Kaspersky finds advanced cyber-espionage malware that hid for five years

malware

Kaspersky Lab's security researchers have found a new cyber-espionage malware, most likely built by a nation-state to use against other states' organizations.

Dubbed "ProjectSauron", it is "particularly interested" in accessing encrypted communications. The malware hunts such communications down using an "advanced modular cyber-espionage platform", comprised of a number of different and unique tools.

Researchers say traditional compromise indicators are "almost useless" in this case, because ProjectSauron has noteworthy avoidance patterns. It customizes its implants and infrastructure for each individual target, and never recycles them, meaning it’s extremely hard to notice it. ProjectSauron looks as it was created by an "experienced and traditional actor", drawing inspiration from Duqu, Flame, Equation and Regin.

Iran, Rwanda, Russia and possibly a few Italian-speaking countries were targets. More than 30 victim organizations in these countries were identified, but Kaspersky Lab believes there are probably many, many more. The malware usually targets government, military, scientific research centers, telecom operators and financial organizations. It seems as the platform has been in operation since 2011, and still remains active.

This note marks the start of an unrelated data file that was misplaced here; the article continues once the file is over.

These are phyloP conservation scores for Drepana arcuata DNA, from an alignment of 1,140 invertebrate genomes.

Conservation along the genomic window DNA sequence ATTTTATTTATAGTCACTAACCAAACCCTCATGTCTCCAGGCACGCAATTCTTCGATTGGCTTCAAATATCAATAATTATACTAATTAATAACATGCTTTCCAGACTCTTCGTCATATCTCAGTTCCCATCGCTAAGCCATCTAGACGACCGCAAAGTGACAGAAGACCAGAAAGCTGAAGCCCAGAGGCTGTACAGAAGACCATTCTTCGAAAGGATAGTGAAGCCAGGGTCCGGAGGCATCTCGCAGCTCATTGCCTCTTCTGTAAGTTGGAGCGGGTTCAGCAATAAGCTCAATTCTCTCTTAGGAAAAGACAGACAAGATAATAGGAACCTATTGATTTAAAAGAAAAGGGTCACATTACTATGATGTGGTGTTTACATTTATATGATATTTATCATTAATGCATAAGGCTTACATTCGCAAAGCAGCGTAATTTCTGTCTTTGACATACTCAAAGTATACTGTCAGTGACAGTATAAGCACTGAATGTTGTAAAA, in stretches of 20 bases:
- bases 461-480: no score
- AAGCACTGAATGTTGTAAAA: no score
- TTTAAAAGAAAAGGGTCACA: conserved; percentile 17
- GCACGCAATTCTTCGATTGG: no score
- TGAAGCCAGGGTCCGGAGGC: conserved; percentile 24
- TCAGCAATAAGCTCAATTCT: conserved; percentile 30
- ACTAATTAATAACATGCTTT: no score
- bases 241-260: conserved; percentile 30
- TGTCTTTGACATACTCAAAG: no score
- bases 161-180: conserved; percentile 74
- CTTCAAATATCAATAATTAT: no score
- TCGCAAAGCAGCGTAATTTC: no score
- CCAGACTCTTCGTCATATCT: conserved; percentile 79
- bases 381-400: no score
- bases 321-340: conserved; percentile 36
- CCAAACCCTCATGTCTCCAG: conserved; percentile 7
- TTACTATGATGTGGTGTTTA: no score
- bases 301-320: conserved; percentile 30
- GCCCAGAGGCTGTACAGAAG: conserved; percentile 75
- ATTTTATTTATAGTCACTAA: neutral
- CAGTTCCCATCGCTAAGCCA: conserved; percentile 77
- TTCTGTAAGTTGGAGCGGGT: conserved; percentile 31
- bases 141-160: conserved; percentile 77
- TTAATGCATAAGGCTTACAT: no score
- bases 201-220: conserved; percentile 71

"A number of targeted attacks now rely on low-cost, readily-available tools. ProjectSauron, in contrast, is one of those that relies on homemade, trusted tools and customizable scripted code. The single use of unique indicators, such as control server, encryption keys and more, in addition to the adoption of cutting edge techniques from other major threat actors, is rather new. The only way to withstand such threats is to have many layers of security in place, based on a chain of sensors monitoring even the slightest anomaly in organizational workflow, multiplied with threat intelligence and forensic analysis to hunt for patterns even when there appear to be none", says Vitaly Kamluk, principal security researcher at Kaspersky Lab.

Published under license from ITProPortal.com, a Net Communities Ltd Publication. All rights reserved.

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